Credit: Warner Bros.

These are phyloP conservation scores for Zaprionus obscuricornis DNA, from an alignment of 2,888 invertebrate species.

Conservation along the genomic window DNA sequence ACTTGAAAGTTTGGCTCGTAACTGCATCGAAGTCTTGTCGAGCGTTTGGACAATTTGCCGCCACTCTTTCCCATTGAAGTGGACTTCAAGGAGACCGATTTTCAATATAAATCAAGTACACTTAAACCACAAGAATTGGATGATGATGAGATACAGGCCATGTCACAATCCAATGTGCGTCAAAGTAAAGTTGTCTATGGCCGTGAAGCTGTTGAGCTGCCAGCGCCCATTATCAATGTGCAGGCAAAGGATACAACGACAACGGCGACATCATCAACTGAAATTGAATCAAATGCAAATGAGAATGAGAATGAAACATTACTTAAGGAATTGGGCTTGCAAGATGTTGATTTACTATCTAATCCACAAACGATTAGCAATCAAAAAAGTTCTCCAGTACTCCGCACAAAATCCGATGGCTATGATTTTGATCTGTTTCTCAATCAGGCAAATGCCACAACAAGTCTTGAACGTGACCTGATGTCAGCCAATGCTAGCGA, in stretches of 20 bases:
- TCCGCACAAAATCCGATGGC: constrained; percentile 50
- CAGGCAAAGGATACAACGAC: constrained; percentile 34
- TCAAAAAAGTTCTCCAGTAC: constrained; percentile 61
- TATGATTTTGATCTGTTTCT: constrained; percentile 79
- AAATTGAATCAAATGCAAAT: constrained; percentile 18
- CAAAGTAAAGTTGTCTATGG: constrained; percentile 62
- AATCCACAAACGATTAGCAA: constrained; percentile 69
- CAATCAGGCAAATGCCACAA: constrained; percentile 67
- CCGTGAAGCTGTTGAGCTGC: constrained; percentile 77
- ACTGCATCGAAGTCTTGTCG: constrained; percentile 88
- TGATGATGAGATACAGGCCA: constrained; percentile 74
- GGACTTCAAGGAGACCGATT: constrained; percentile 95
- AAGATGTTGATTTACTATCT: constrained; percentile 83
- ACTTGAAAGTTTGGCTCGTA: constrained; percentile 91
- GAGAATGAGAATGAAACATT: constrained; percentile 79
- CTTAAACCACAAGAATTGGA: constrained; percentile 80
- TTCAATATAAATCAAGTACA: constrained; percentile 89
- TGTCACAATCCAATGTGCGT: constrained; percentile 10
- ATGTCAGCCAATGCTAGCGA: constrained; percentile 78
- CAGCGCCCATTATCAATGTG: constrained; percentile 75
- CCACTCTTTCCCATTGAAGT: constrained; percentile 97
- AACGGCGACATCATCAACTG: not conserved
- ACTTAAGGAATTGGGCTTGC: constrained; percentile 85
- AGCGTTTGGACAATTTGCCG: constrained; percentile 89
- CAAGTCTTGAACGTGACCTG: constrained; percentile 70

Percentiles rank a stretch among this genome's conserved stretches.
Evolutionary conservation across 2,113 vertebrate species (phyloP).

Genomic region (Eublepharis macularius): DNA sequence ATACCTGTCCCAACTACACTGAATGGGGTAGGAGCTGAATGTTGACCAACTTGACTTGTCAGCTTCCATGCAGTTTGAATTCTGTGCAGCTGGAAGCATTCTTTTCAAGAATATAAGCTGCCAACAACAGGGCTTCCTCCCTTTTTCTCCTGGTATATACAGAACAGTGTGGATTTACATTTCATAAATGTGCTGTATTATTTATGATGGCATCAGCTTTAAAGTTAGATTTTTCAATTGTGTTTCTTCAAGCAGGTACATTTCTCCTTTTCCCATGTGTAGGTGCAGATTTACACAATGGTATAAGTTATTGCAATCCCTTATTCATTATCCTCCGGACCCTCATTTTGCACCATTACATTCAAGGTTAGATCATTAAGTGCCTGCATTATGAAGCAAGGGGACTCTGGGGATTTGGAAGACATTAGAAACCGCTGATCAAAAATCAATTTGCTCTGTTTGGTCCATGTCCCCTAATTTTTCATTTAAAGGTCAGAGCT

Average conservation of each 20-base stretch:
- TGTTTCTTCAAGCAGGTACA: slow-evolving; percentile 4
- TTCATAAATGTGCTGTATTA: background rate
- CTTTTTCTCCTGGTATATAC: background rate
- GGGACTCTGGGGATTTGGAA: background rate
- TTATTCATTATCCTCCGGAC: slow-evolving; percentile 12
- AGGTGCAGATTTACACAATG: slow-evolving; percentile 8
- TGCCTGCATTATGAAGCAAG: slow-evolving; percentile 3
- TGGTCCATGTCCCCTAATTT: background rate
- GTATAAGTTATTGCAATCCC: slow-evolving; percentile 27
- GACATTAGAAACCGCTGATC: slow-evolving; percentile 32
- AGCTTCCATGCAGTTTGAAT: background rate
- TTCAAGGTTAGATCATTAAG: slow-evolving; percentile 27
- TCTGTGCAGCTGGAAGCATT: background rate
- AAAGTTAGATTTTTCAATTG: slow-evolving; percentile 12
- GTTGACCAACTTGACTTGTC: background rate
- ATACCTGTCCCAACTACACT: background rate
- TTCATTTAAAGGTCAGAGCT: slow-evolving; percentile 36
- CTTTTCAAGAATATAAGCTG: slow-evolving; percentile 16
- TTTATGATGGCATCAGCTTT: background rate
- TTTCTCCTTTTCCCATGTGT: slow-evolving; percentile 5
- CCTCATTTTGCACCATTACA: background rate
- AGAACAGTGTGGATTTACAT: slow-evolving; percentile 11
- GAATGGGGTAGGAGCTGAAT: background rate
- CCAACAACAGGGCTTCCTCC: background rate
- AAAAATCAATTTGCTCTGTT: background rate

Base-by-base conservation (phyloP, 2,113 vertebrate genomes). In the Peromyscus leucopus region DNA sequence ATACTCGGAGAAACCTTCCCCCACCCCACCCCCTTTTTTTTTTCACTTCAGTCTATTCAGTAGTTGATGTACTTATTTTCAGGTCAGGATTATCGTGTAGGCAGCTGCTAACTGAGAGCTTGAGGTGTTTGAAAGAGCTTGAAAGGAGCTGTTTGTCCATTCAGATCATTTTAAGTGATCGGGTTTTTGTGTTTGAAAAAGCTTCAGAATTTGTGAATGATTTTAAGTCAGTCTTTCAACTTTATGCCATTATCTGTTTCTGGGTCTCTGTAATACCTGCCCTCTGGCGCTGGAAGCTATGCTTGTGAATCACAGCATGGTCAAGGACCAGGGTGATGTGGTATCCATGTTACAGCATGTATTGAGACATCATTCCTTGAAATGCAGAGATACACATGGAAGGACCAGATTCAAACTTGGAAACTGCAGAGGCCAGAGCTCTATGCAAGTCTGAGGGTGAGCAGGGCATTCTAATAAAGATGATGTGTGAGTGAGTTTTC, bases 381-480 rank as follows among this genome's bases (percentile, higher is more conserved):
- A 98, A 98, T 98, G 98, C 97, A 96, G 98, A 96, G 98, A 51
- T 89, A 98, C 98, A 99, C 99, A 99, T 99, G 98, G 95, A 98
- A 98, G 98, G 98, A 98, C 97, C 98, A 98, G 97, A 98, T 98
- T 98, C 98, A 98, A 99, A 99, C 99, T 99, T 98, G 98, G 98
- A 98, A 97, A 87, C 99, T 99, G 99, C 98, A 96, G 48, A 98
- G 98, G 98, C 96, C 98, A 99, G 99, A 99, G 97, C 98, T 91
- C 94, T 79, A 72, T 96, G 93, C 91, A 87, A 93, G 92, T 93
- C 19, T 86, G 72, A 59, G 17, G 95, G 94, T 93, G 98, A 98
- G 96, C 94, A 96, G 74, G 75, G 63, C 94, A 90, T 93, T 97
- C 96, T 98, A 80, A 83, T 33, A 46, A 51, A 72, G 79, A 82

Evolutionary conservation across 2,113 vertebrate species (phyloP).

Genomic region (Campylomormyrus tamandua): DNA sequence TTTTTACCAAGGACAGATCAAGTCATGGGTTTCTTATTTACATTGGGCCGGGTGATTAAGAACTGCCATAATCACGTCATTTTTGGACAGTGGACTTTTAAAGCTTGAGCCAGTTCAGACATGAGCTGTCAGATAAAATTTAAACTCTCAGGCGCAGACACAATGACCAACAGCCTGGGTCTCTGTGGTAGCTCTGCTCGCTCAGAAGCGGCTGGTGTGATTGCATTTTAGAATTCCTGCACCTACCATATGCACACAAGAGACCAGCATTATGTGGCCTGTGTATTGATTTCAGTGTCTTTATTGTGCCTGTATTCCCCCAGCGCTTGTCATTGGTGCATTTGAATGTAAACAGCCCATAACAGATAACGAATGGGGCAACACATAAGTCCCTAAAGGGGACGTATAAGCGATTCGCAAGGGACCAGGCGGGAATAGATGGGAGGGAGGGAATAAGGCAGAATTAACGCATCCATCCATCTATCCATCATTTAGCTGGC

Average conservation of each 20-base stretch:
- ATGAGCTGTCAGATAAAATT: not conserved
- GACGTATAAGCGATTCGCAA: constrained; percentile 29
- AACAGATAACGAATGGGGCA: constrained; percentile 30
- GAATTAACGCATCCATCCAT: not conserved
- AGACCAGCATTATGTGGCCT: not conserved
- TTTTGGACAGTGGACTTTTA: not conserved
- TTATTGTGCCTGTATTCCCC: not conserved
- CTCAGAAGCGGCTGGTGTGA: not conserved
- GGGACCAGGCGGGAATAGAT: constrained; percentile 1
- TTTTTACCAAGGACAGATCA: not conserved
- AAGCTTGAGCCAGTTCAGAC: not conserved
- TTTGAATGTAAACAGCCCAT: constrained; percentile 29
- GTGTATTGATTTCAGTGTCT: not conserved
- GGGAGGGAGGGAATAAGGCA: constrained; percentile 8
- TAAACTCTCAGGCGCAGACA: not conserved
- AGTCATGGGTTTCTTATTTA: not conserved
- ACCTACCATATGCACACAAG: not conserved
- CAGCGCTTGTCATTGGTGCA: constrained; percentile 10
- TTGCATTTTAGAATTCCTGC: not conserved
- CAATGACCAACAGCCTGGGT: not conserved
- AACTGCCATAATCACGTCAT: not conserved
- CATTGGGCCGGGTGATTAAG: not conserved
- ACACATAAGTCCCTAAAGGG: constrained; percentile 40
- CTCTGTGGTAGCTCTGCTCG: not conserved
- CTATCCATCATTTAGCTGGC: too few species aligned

And so encountering Tenet, we receive a similar structural justification, though one arguably far more significant. Where the fugue embodies the beauty of harmonic unity, Tenet expands further as to embody the beauty of physical unity. The premise of the film is founded on the notion of inevitable process; that every effect possesses a cause (and, when inverted, every cause possesses an effect). To move forward means, in a reversed world, to move backward. But in whichever case – forward or backward – the physics of the universe must act (or react) in a specific and consistent way. Causality becomes the binding virtue of the film’s U-shaped structure, as all those things that have occurred in the lower arm of the U must be repeated in exactly the same (but inverted) manner in the upper arm. This is why it is essential that Nolan exhibits a Bach-like virtuosity in his expression of these ideas. If he were, as is typical of time-traveling cinema, to “cheat” his audience in any small way, for the purpose of effect or convenience of narrative, the entire project would collapse. It must be, when we see the same scene played “inverted,” that the actions of the previous scene are repeated precisely; that the causality is entirely consistent between these actors, and within this narrative.